26 July 2013Print This Post

The courts will not be privatised but reform is needed, Lord Chancellor and top judges declare

Judge: public interest corporation an option

The courts will not be privatised, but ways to generate more income and capital for investment are under review – as are “difficult decisions” about court fees, it emerged yesterday.

In a joint letter to all judges on reform of HM Courts and Tribunals Service (HMCTS), Lord Chancellor Chris Grayling, Lord Judge the Lord Chief Justice and Sir Jeremy Sullivan, the Senior President of Tribunals, were adamant that there would be no privatisation.

The trio said: “We are not and will not be exploring any options which will involve share holders, the making of a profit or surplus or contracting out or profit making on the basis of judicial and linked administrative functions, other than for the exclusive purpose of investing any surplus into the administration of justice.

“No replacement organisation for HMCTS would be contemplated unless it was a body operated solely in the public interest.”

They said that whatever the final outcome, “the provision of justice is and will remain a core function of the state”, and there will be “no erosion” of the constitutional position of courts and tribunals

Nonetheless, given the current financial pressures, they said a reassessment of how best to ensure the continuing sustainability of the system, the provision of modern services, and better value for taxpayers’ money was needed.

“Our courts are not always where they need to be and not always used to the full. Our buildings do not always offer modern, high-quality facilities. Some are not properly accessible to all users. They should be better equipped to enable the business of the courts and tribunals to be conducted more efficiently.”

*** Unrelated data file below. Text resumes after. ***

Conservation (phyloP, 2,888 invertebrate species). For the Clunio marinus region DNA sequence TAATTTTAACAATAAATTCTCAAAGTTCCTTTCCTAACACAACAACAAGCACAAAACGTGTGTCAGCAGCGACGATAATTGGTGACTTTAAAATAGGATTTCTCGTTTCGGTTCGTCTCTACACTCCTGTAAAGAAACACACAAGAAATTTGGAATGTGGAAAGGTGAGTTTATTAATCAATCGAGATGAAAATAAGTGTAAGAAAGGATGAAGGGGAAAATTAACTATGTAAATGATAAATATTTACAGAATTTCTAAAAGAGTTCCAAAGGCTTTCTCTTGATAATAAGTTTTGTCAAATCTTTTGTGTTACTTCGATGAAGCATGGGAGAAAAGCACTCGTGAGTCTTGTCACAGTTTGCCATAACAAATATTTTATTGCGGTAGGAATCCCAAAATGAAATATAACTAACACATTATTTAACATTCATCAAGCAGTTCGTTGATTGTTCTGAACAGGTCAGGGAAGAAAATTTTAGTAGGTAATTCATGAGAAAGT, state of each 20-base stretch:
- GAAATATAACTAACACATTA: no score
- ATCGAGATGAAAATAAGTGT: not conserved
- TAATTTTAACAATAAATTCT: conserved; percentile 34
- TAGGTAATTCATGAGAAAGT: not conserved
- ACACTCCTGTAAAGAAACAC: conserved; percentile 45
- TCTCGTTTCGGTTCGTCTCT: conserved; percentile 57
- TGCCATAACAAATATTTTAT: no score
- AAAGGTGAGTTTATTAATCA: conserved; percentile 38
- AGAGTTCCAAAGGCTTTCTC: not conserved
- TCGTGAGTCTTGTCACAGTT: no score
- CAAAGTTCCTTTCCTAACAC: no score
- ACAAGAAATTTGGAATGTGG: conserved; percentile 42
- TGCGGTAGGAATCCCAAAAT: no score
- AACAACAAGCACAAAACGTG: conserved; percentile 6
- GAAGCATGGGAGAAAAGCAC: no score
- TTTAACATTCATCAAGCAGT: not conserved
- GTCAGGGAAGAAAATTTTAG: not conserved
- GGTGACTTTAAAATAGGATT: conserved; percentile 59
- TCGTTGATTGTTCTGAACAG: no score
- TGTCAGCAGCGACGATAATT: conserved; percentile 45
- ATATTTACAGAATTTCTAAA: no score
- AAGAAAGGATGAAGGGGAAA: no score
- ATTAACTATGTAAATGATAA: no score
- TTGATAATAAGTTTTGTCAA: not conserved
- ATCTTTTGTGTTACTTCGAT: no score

The letter acknowledged that “a variety of difficult decisions will be required as to the appropriate level at which fees are set and about how best to deliver access to justice and value for money for the taxpayer”.

Though funds to modernise technology in the criminal courts have been secured following the recent spending review, “there is still some way to go before we have an IT system fit for purpose across the whole system”, the letter said.

“In short, given the financial stringency which will be applied to HMCTS, as to everywhere else, we are examining every realistic option to provide greater reliability of funding for the administration of justice, greater planning certainty, and to facilitate investment in modernisation.

“We have been reflecting on whether it would be possible to ensure adequate investment and where consistent with the administration of justice, options to generate and retain additional income and capital for investment.”

This includes whether the current structures could be transformed, “or whether an alternative structure, such as a more independent public interest corporation, would better ensure a sustainable future”.

By Neil Rose


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